WKRN: Tennessee Tech archivists reuniting tornado survivors with precious memories. “A group at Tennessee Tech University is connecting tornado survivors with personal belongings they lost in the devastation. The project started just days after an EF4 tornado touched down in Cookeville. Thousands of precious memories were lost, but Archivist Megan Atkinson is making sure they’re found.”

New York Times: The Era of Audio Creators Has Arrived. “Audio creators are a new kind of influencer, born of the meteoric rise of the audio-only chat app Clubhouse. Together, they are pulling in millions of weekly listeners and building online followings. Now, with Clubhouse booming and other social apps, like Twitter, taking cues from its success, they are banding together and working with big brands. Audio Collective is one outgrowth of the audio boom.”


Post & Courier: SC could punish social media sites for suspending accounts under new proposal. “In the two months since Twitter banned President Donald Trump from its platform, leading Republican voices have lambasted the company for what they called acts of censorship — including U.S. Sen. Lindsey Graham of South Carolina. Now, a freshman Upstate state lawmaker wants to go even further, requiring social media companies to inform holders of suspended Palmetto State-based accounts why they’ve been booted within 10 days or face punishment under the state’s Unfair Trade Practices Act.”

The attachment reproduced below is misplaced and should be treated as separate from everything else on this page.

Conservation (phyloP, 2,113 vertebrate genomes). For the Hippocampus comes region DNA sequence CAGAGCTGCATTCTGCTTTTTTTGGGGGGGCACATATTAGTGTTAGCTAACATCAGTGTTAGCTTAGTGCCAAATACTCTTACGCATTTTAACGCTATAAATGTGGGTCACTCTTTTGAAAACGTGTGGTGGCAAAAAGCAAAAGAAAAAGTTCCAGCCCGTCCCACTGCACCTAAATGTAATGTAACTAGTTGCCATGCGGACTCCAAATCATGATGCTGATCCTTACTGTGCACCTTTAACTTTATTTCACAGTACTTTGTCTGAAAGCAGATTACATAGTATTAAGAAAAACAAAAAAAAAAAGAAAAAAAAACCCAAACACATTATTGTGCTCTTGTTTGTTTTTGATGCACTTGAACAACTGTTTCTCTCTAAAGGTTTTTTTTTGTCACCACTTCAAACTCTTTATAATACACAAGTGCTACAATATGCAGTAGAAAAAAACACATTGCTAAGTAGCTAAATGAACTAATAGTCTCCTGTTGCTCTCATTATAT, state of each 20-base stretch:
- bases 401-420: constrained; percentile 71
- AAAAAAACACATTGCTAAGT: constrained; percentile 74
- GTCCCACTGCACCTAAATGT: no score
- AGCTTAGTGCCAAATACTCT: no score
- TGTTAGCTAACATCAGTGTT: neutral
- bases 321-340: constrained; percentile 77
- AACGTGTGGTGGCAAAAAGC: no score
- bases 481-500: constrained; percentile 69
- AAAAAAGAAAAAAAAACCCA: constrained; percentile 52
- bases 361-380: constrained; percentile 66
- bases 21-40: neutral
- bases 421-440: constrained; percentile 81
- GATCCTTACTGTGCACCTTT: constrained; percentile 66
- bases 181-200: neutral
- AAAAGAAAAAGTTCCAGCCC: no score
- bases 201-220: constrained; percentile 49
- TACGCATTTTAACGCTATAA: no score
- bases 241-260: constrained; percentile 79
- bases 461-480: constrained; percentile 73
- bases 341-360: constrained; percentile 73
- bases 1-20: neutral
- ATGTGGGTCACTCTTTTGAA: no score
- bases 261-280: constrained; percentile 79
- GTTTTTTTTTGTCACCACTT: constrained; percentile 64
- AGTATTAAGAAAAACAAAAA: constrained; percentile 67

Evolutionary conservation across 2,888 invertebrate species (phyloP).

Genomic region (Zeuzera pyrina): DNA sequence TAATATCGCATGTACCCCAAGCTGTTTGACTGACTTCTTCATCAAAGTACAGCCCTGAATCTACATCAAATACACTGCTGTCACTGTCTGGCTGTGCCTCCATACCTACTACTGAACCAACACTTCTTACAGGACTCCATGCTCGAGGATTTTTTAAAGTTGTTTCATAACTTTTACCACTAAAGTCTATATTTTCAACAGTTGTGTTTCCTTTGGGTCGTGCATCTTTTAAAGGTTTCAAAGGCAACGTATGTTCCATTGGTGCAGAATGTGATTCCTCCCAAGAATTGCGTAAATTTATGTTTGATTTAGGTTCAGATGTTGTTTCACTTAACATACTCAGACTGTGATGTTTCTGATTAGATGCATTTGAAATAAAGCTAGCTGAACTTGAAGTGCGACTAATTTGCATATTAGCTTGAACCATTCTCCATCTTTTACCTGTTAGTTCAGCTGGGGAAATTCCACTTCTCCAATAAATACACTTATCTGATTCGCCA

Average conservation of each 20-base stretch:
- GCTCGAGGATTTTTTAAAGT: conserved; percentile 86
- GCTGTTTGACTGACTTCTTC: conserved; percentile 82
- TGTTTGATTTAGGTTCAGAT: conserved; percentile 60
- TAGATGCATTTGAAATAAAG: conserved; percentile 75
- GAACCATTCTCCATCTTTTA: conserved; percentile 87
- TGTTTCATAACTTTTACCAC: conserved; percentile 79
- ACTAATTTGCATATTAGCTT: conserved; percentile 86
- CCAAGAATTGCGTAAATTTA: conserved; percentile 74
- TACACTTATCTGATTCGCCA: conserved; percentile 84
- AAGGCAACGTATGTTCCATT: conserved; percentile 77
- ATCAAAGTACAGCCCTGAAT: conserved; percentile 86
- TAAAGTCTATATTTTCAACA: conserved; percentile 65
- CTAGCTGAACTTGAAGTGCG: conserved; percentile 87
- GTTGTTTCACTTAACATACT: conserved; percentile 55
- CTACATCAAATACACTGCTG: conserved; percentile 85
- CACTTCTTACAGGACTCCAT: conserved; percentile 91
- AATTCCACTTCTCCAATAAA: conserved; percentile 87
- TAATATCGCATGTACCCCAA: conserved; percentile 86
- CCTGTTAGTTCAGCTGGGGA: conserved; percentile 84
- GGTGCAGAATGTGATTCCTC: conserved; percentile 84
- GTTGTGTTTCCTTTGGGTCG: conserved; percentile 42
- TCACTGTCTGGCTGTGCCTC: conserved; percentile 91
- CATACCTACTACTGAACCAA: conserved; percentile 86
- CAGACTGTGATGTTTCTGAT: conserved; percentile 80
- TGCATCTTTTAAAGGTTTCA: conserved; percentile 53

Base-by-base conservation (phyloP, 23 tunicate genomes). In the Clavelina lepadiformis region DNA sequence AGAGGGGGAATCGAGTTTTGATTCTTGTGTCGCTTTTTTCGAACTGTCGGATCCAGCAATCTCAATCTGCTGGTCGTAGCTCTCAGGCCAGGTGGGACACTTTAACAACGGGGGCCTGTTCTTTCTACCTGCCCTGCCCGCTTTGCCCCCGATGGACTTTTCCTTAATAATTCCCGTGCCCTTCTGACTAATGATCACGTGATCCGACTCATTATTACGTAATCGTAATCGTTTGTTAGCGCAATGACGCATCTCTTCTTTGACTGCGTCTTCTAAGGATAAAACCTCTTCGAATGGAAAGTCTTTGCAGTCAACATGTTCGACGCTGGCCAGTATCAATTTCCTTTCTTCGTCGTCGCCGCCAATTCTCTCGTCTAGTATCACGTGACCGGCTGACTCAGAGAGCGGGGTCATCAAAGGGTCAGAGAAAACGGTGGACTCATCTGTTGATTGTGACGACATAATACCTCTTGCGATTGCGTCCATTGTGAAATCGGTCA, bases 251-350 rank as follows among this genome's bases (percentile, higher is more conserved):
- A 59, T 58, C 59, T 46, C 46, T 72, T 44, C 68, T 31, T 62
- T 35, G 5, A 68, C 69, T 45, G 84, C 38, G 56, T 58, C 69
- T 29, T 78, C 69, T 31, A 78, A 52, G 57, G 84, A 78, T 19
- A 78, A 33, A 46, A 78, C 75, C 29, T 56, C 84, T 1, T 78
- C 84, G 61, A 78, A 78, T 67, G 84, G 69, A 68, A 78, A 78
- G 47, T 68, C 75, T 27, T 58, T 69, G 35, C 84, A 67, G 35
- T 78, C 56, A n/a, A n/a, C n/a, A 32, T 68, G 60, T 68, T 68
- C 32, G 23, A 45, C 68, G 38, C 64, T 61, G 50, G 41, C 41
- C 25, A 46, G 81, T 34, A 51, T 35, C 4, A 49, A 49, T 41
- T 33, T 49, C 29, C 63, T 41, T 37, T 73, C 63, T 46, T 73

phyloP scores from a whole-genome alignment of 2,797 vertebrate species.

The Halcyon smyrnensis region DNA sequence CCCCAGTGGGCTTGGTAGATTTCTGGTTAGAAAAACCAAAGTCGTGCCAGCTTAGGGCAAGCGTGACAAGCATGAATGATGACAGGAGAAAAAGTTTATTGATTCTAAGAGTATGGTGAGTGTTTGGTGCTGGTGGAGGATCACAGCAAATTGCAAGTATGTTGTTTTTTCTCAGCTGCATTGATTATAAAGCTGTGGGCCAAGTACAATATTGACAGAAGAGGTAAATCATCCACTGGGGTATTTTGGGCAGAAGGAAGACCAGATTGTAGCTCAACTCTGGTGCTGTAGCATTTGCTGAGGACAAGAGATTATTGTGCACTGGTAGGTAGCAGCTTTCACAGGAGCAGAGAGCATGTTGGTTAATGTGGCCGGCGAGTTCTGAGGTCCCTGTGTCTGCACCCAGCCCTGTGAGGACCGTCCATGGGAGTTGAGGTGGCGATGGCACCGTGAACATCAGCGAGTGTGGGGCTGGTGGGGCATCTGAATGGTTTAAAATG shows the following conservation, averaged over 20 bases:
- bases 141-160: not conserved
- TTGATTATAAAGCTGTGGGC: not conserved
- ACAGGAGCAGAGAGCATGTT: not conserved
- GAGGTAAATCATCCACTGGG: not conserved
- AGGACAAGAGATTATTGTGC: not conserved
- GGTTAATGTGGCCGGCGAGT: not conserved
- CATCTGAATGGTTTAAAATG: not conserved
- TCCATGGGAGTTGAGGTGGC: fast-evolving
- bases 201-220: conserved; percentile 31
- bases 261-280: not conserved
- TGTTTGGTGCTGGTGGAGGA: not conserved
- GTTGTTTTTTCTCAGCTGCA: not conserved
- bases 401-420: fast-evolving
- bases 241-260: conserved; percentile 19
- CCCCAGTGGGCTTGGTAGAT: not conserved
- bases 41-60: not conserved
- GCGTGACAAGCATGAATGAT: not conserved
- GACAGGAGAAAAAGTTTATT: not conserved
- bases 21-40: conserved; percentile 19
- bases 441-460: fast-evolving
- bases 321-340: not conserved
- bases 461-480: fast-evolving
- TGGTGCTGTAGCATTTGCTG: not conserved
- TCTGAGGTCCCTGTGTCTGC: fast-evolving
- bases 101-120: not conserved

Military .com: Pentagon Eyes Plan to Intensify Social Media Screening in Military Background Investigations. “The Defense Department ‘is examining a scalable means of implementing social media screening in conjunction with background investigations,’ Pentagon officials said in suggested training materials distributed for a stand-down to discuss extremism. The military-wide pause in operations was ordered by Defense Secretary Lloyd Austin.”

The Connexion: French tax office trials social media checks to detect fraud. “French tax authorities will now be able to use data published online to cross-check tax declarations. This includes text, images, videos and photos published on social media sites such as Facebook, Twitter and Instagram, as well as online sales platforms including Leboncoin, Vinted and Ebay. The new measure is being introduced on a trial basis, for three years.” French authorities have already used Google Maps to find evaders of swimming pool taxes.


Poynter: It’s time for data visualizations to be more inclusive of gender information. “For decades, visualizations that display gender data have promoted a binary mindset, which marginalizes and excludes those who don’t identify as strictly male or female. Nonbinary concepts of gender are becoming more and more accepted, and the distinction between assigned sex and gender is finally being recognized on a societal scale. Our data should reflect this.” Good morning, Internet…